The marathon is one of the largest in the world, with more than 47,500 runners, most of whom travel from out of town to the city for the 42.2-kilometre run.

The run was to have been held on Sunday.

New York’s Mayor Michael Bloomberg cancelled the event because New York was still trying to clean up after having been hit by a devastating storm.

Superstorm Sandy hit the Caribbean and the eastern coast of Canada and the United States last week.

It came onto land in New Jersey on the east coast of the U.S., on Monday, Oct. 29.

by · November 4, 2012 · Environment, News
Image: USGS

Earthquake Damage In Costa Rica Less Than Feared

Thank goodness for Costa Rica’s strict building codes.

They ensure that its buildings are extremely sturdy and well built. That helps account for the relatively small amount of damage the Central American country suffered after a powerful 7.6-magnitude earthquake last Wednesday.

The earthquake took place about 140 kms west of the country’s capital, San Jose.

In 1991, another 7.6-magnitude earthquake shook the country but it caused a lot of damage. This time, Costa Rica was saved by its new and updated building standards.

by · September 9, 2012 · News
An aerial view of the 2011 tsunami damage in Sendai, Japan. Image: U.S. Navy, Mass Communication Specialist 3rd Class Dylan McCord

Japan’s 2011 Tsunami Sends Balls 8,000 Kilometres To Alaska

In March 2011, Japan was hit by the largest earthquake ever recorded.

It caused a tsunami–a huge wave that started out in the ocean. The tsunami swept onto the north-east coast of Japan and back into the sea, carrying away everything in its path.

Now, after travelling across the Pacific Ocean for more than a year, a soccer ball and a volleyball have washed up onto Middleton Island, off the coast of Alaska.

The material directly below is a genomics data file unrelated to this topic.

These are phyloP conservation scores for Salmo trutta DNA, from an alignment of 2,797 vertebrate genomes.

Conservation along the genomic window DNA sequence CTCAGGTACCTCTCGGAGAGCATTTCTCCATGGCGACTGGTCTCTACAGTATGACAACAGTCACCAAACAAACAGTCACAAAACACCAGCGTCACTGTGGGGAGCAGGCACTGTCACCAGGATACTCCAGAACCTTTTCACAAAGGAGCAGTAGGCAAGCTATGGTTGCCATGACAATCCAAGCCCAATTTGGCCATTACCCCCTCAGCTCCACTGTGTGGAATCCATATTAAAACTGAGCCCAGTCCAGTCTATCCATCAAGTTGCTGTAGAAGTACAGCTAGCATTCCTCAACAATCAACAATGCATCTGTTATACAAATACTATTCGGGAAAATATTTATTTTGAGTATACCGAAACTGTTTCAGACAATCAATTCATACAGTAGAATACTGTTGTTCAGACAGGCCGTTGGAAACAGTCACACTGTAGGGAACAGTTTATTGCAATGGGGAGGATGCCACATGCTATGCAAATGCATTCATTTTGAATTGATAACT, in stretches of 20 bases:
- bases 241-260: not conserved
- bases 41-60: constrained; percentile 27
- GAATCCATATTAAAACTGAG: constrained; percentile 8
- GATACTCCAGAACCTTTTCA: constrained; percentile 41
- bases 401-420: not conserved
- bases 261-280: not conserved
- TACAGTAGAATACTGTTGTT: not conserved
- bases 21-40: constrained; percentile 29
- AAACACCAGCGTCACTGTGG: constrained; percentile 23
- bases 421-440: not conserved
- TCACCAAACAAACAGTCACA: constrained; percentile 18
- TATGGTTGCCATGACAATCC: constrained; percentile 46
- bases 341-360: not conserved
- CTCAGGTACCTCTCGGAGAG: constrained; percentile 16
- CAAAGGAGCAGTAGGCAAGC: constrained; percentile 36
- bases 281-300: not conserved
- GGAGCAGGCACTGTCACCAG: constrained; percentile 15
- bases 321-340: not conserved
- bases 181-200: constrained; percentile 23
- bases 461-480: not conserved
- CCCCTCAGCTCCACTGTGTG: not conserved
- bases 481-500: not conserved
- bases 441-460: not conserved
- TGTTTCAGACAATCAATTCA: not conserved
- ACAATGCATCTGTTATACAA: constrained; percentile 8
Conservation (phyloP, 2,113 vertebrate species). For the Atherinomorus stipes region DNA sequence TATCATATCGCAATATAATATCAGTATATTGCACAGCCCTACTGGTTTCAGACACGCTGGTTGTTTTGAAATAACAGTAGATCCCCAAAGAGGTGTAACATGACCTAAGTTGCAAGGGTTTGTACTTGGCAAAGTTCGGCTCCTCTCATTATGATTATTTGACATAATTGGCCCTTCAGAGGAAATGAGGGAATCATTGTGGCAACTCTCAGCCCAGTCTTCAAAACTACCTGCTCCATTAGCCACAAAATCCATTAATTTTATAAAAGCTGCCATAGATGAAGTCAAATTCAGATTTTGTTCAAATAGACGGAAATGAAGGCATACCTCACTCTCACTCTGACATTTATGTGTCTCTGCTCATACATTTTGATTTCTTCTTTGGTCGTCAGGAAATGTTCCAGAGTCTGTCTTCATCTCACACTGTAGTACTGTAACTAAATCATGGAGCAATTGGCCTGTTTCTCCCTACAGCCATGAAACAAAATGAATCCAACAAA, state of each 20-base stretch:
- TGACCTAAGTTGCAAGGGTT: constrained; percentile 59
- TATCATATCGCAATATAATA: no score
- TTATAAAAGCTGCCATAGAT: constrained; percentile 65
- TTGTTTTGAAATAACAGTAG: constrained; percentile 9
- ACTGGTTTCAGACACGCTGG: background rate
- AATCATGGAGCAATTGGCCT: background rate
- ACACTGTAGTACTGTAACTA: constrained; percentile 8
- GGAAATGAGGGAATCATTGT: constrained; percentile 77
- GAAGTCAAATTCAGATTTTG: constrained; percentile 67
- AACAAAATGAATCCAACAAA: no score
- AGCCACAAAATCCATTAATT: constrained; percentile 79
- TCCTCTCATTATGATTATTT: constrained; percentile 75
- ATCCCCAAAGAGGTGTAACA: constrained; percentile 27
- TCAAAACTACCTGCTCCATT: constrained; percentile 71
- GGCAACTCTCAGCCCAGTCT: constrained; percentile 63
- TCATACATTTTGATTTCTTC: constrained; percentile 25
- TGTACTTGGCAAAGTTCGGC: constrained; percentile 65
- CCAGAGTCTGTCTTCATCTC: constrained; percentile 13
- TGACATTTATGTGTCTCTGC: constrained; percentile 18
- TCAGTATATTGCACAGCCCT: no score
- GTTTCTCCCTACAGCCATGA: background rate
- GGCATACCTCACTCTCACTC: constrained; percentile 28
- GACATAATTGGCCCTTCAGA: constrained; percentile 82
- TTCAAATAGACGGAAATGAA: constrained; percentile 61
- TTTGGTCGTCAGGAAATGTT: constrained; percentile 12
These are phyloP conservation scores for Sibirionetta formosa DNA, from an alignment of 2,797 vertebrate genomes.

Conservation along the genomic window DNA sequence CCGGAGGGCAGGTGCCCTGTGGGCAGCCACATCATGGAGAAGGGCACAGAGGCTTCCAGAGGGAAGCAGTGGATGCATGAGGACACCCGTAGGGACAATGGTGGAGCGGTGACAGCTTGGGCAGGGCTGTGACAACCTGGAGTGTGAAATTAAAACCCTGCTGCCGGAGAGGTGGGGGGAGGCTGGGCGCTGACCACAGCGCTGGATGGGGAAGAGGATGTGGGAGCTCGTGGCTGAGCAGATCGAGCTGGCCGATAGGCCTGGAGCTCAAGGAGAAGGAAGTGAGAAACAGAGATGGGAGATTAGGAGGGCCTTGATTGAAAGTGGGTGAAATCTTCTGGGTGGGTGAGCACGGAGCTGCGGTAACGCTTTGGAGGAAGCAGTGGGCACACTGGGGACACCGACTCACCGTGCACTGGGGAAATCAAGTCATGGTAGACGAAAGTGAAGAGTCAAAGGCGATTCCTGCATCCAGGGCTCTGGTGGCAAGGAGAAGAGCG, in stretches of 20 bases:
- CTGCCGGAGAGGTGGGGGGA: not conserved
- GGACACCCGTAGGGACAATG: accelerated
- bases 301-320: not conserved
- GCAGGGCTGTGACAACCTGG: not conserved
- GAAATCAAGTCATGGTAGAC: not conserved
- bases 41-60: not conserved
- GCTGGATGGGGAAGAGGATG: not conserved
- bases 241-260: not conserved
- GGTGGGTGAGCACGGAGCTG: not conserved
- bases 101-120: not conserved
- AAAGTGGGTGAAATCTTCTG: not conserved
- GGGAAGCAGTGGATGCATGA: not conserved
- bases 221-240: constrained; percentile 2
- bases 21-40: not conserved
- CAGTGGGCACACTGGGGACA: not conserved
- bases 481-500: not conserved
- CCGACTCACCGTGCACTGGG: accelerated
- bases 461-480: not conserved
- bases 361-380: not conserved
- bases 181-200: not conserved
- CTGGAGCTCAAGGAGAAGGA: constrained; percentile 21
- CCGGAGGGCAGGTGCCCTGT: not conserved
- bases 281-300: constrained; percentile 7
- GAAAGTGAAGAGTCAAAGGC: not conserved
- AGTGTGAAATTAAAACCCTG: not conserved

The man who found them plans to send them back to the two Japanese teenagers who lost them during the tsunami.

The balls were found two weeks apart and both balls had names on them. The soccer ball also had a school name and several messages.

by · May 1, 2012 · Environment, News
A poor neighbourhood shows the damage after an earthquake measuring 7 plus on the Richter scale rocked Port au Prince Haiti just before 5 pm, January 12, 2010.

On Second Anniversary, Haiti Still Recovering From Earthquake

Jan. 12 was a significant date for the people of Haiti. It was two years ago on that date that the country suffered a terrible earthquake.

More than a million people had their homes destroyed.

After two years, many people think that new homes, jobs and clean streets are not coming fast enough.

Haiti’s new President, Michel Martelly, is known as Sweet Mickey. He believes education is one of the most important things for the government to fix first.

by · January 26, 2012 · News
The Costa Concordia floats in the Tyrrhenian Sea Isola del Giglio, near the western coast of Italy. Image: Rvongher

New Facts Emerging About Italian Cruise Ship Disaster

Since the Italian cruise ship sank off the coast of Tuscany on Jan. 13, many new facts have come out.

As you may recall from TKN’s article about the disaster, the captain of the 13-deck Costa Concordia cruise ship steered the boat too close to an island. Rocks tore a hole in the hull and the ship sank.

There were more than 4,200 people on board; some said that while they were scrambling to leave the ship, they saw the captain already in a lifeboat.

Since TKN reported on the story on Jan. 15 there have been many accusations against the captain, Francesco Schettino, who is currently under house arrest.*

He is accused of manslaughter (unintentional murder), causing a shipwreck and leave the ship when there are passengers and crew still on board.

by · January 23, 2012 · News